In 2021, Dar and HyperloopTT revealed the first-ever completed full-scale designs for commercial hyperloop systems, paving the way for the zero-emission transportation infrastructure of the future. Drawing on nature-inspired design innovations and featuring optimised solar panels, the concept surpasses LEED Platinum standards and ushers in a new era of net-zero transportation. Reaching an astounding maximum speed of 1,220 km/hour, the Hyperloop not only shrinks hours of commute into mere minutes but is also one of the world’s greenest and most sustainable modes of mass transport.


4. Transitioning to renewable, clean energy

The energy transition is a pathway toward transformation of the global energy sector from fossil-based to zero-carbon by the second half of this century. While this transition is already underway, further action is needed to reduce carbon emissions and mitigate the effects of climate change. And according to the IRENA, renewable energy and energy efficiency measures can potentially achieve 90% of the required carbon reductions, paving the way for humanity to mitigate the effects of climate change.

For these reasons, Dar champions sustainable and renewable energy in all of its forms: from established powerhouses such as hydropower and solar energy to highly promising new technologies such as green hydrogen. From nation-wide strategies to targeted interventions in off-grid and remote communities to building-level designs, we use our expertise to accelerate the global transition to renewable and clean energy. 

Project spotlight:

Through the largest integrated, public, renewable energy intervention programme in sub-Saharan Africa, Dar is providing consultancy services to facilitate the construction of seven photovoltaic power plants with one million solar panels, designed to deliver 370 MW of clean, sustainable, and reliable energy to over one million people in Angola.

5. Walking the walk


Our commitment to sustainability begins at home with high targets for our own built assets, comprehensive and ambitious capacity-building programs for our people, and wide-ranging thought leadership initiatives through partnerships with researchers and industry leaders across the globe. We are proud signatories of the UN Global Compact. Moreover, as a member of Dar Group, Dar will back the goals and commitments of cities in support of the Clean Construction Declaration, working closely with cities around the world on their sustainability ambitions and supporting clients in delivering climate solutions on buildings, transportation, and water infrastructure projects.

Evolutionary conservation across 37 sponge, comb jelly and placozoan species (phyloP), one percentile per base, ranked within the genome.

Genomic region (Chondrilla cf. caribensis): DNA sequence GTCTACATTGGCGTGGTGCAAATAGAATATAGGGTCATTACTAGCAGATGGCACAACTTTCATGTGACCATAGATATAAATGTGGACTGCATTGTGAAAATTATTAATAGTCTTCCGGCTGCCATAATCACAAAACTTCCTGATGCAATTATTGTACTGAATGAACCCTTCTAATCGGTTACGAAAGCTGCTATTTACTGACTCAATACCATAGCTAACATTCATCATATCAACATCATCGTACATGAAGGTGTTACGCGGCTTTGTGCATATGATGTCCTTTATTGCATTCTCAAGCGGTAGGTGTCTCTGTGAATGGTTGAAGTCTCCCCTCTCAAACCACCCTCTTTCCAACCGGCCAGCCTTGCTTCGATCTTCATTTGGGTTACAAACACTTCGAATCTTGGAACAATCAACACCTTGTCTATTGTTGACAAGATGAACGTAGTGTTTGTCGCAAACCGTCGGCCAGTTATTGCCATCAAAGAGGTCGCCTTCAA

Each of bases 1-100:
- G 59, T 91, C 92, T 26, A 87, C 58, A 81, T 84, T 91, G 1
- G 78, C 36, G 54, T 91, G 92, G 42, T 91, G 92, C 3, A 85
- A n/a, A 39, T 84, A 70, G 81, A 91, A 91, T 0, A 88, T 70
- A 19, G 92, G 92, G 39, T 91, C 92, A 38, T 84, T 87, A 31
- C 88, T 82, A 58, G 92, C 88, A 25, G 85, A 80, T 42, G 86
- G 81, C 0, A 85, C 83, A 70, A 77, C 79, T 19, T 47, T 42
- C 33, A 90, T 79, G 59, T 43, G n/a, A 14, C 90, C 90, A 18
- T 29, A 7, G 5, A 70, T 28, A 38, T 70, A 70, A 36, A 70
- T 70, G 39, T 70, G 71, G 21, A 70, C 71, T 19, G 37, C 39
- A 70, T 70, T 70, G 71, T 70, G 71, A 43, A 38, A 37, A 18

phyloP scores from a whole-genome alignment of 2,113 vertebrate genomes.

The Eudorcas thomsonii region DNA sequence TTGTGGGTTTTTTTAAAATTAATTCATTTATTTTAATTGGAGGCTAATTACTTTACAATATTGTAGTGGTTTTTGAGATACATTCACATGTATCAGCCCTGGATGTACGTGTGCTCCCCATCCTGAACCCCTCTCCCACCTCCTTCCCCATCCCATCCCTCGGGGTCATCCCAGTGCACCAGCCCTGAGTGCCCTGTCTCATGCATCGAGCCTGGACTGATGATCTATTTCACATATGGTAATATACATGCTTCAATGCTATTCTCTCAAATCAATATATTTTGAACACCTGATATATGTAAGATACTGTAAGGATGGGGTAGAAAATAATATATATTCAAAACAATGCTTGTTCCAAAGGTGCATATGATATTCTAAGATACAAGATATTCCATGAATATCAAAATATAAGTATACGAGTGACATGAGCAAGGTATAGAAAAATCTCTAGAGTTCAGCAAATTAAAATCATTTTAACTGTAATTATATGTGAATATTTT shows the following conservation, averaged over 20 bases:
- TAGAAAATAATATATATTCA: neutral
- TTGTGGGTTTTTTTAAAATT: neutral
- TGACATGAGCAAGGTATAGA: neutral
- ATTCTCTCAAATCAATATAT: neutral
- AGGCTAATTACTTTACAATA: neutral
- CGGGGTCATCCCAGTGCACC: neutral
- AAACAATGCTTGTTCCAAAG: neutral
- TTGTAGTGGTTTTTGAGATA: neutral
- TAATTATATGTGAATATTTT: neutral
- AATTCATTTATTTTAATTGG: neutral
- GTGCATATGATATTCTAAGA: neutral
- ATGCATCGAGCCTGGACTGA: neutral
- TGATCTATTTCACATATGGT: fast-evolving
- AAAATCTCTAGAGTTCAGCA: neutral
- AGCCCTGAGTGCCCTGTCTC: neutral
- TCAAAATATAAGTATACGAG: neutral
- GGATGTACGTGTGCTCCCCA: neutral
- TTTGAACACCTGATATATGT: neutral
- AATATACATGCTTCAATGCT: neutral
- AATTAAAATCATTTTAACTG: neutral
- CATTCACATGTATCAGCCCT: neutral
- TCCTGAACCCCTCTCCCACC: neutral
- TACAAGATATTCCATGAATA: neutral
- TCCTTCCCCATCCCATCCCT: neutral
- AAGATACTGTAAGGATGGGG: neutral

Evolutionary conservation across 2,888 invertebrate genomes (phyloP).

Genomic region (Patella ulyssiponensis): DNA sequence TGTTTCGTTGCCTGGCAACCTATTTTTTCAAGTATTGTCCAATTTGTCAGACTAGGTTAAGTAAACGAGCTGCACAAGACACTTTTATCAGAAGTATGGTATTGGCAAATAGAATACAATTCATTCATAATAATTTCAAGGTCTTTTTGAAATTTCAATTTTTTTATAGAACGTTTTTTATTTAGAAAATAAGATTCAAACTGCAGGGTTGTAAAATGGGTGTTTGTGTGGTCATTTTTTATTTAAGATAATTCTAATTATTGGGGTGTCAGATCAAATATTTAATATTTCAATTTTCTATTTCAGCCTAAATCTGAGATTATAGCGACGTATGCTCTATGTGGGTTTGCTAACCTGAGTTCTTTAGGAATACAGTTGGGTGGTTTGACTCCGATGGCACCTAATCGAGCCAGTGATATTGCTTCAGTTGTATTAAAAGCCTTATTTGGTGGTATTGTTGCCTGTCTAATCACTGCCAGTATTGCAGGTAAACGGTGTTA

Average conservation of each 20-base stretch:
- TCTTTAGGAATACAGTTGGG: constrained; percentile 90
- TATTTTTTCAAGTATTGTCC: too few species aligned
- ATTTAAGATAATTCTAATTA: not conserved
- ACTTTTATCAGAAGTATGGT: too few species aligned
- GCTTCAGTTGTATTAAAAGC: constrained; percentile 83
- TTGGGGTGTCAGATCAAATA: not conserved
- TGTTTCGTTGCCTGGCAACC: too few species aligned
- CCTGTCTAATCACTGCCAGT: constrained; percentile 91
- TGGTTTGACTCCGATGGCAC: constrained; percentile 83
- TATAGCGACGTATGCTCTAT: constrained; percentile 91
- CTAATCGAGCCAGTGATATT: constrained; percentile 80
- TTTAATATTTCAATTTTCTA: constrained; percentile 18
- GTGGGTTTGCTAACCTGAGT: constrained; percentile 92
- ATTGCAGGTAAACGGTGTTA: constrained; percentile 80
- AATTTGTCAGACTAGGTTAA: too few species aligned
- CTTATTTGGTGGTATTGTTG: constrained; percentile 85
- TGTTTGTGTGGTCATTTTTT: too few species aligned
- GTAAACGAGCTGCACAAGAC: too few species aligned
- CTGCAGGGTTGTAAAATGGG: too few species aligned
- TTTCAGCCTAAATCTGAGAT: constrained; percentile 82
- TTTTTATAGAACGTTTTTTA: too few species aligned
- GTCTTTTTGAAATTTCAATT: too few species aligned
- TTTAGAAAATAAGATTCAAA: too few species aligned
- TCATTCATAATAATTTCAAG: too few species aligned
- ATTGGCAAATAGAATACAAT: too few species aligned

Our commitments

  1. Promoting a low embodied-carbon approach and net-zero carbon pathways in the work we deliver to clients.
  2. Operating new and existing buildings, within our direct control, at net zero whole life carbon by 2030.
  3. Designing all of our new facilities and assets in-house to achieve the highest possible levels of green building certification.
  4. Designing all future renovations of Dar’s existing facilities to be certified (for example, under LEED Operation and Maintenance).
  5. Preparing professionals from all trades to comply with high sustainability requirements and achieve all levels of sustainability certification, as required by company policy or client requirements. A company-wide timetable was established and is currently underway for all Dar professionals in related disciplines to become green-certified professionals.
  6. Engaging with international entities such as the World Green Building Council to develop and promote best practices.
  7. Undertaking sustainable initiatives for resource efficiency, adequate management, and carbon footprint reduction.

With these measures and others, we hope to ensure that we promote a culture of sustainability at home while also empowering our people to contribute extensive expertise to the clients and communities we serve.